Forecasting Change: Historic Western drought rages on

‘Abnormally dry’ status continues in Central Florida

U.S. drought monitor

ORLANDO, Fla. – In April, we have had only two days of rain in Orlando.

April rain

And since January 1, we are way behind the normal amount of rain.

Rainfall summary

And Florida is not alone in the dry department.

The Western states are having a historic drought, which has been building for more than a year.

Many parts of the West have been in drought conditions for more than 12 straight months, including Arizona, Colorado and Northern California. For those areas, it’s becoming the “new normal.”

Check out this graphic that shows just how bad the drought out West has become.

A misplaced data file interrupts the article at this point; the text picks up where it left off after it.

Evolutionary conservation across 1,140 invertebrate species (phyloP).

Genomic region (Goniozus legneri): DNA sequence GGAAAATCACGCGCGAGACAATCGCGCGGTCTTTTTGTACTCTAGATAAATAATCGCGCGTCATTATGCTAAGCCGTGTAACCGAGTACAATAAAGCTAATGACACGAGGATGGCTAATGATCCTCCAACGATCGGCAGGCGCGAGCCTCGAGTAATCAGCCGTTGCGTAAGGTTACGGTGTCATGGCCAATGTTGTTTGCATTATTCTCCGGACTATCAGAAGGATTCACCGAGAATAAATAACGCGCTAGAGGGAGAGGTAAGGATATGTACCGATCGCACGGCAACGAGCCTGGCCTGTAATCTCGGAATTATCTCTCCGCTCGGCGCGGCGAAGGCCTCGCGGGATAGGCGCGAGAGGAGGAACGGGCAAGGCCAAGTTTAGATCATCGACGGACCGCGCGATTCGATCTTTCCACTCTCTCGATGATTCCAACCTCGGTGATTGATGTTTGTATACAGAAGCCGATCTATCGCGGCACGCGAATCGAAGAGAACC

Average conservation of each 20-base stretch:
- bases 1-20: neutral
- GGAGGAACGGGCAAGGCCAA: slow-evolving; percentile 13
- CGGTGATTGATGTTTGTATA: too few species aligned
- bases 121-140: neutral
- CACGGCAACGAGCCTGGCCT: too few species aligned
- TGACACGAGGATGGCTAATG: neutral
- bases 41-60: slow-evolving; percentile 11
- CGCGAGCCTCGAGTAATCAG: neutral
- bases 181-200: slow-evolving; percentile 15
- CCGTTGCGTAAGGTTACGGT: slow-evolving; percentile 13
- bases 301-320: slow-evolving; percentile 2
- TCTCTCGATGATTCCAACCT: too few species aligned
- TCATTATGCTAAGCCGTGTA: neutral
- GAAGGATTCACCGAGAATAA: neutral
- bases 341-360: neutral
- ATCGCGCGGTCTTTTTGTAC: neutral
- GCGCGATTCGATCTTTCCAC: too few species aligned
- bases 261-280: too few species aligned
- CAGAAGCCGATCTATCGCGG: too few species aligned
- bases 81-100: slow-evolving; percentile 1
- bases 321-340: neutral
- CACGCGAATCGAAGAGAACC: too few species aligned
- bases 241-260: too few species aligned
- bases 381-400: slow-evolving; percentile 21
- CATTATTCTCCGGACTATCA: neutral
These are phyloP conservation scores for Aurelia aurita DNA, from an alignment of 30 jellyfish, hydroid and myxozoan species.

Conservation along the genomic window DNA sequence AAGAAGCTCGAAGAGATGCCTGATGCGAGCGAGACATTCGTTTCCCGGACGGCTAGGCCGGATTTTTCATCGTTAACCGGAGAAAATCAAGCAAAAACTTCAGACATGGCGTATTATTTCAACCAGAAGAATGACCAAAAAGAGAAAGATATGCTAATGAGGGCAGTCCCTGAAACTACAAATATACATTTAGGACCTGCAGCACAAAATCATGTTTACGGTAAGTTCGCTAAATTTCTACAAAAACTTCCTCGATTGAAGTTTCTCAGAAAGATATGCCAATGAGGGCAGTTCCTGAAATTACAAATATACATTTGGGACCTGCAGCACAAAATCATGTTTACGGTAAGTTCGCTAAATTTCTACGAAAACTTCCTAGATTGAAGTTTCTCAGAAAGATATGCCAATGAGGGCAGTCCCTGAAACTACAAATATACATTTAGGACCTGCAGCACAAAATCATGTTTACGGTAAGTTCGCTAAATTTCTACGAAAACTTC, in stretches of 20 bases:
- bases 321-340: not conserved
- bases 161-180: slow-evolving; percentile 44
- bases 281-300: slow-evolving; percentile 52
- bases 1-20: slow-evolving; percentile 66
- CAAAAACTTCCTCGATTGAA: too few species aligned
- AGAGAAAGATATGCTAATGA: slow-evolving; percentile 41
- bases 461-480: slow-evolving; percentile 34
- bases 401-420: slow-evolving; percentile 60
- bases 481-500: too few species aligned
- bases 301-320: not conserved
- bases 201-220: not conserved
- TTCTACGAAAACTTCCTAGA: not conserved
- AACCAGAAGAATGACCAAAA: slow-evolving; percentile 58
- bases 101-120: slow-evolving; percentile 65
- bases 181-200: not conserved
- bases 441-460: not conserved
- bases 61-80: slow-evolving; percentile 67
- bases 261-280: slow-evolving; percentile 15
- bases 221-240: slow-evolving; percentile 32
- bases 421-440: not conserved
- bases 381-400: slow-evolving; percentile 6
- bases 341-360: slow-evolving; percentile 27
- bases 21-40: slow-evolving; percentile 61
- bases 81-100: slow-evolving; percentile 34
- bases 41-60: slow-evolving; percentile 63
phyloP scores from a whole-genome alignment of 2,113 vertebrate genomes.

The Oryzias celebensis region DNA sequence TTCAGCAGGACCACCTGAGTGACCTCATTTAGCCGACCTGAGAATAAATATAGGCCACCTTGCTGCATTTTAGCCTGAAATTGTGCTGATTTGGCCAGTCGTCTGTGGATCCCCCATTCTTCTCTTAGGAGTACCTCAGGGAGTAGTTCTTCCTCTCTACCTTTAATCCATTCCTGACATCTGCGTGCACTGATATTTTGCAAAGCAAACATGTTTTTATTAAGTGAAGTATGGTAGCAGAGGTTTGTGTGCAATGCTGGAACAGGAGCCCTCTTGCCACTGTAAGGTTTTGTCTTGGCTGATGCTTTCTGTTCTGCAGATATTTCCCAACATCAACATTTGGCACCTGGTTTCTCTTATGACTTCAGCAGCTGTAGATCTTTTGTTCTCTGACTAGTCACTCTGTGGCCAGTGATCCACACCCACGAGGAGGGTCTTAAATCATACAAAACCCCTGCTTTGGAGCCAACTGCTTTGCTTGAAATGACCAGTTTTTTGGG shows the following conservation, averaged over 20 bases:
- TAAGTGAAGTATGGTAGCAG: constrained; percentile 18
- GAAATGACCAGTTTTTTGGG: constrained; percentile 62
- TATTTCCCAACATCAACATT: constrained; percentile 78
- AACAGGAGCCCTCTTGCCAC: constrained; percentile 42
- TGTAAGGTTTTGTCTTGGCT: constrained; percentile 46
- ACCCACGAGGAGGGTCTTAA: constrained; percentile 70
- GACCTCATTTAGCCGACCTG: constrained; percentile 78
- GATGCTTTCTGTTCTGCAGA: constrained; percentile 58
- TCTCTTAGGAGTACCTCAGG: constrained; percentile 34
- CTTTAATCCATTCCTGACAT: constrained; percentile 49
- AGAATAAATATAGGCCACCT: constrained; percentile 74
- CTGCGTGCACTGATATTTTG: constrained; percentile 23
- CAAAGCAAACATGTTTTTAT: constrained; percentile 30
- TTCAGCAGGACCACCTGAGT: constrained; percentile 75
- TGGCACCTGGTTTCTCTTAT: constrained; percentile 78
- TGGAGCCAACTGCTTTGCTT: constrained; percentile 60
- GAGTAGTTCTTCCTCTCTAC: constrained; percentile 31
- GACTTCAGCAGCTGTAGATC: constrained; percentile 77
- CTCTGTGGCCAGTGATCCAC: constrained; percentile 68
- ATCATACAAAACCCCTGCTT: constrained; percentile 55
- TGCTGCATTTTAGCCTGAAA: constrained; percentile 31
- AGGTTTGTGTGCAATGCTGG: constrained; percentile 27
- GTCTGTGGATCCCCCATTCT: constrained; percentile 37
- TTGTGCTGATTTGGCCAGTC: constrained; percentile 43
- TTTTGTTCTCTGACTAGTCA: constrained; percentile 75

Western drought index

The graphic below shows just how bad things are on a national level.

In the South, more than a third of the areas now in a Moderate Drought. Take special note of Texas, as more than 69% of the state in a moderate drought or worse, and 20% of the state in the red “extreme drought” area.

U.S. drought monitor

When most people think of “climate change,” they only think of warming, but this drought trend is evidence that it will be more than just warming.

In previous editions of Forecasting Change, we have discussed heavier rain, more hurricanes and other effects. These prolonged dry periods are also part of the overall change that we all need to be aware of as we consider our future and what needs to be done to protect us, our families and our planet.

About the Author:

Tom Sorrells is News 6's Emmy award winning chief meteorologist. He pinpoints storms across Central Florida to keep residents safe from dangerous weather conditions.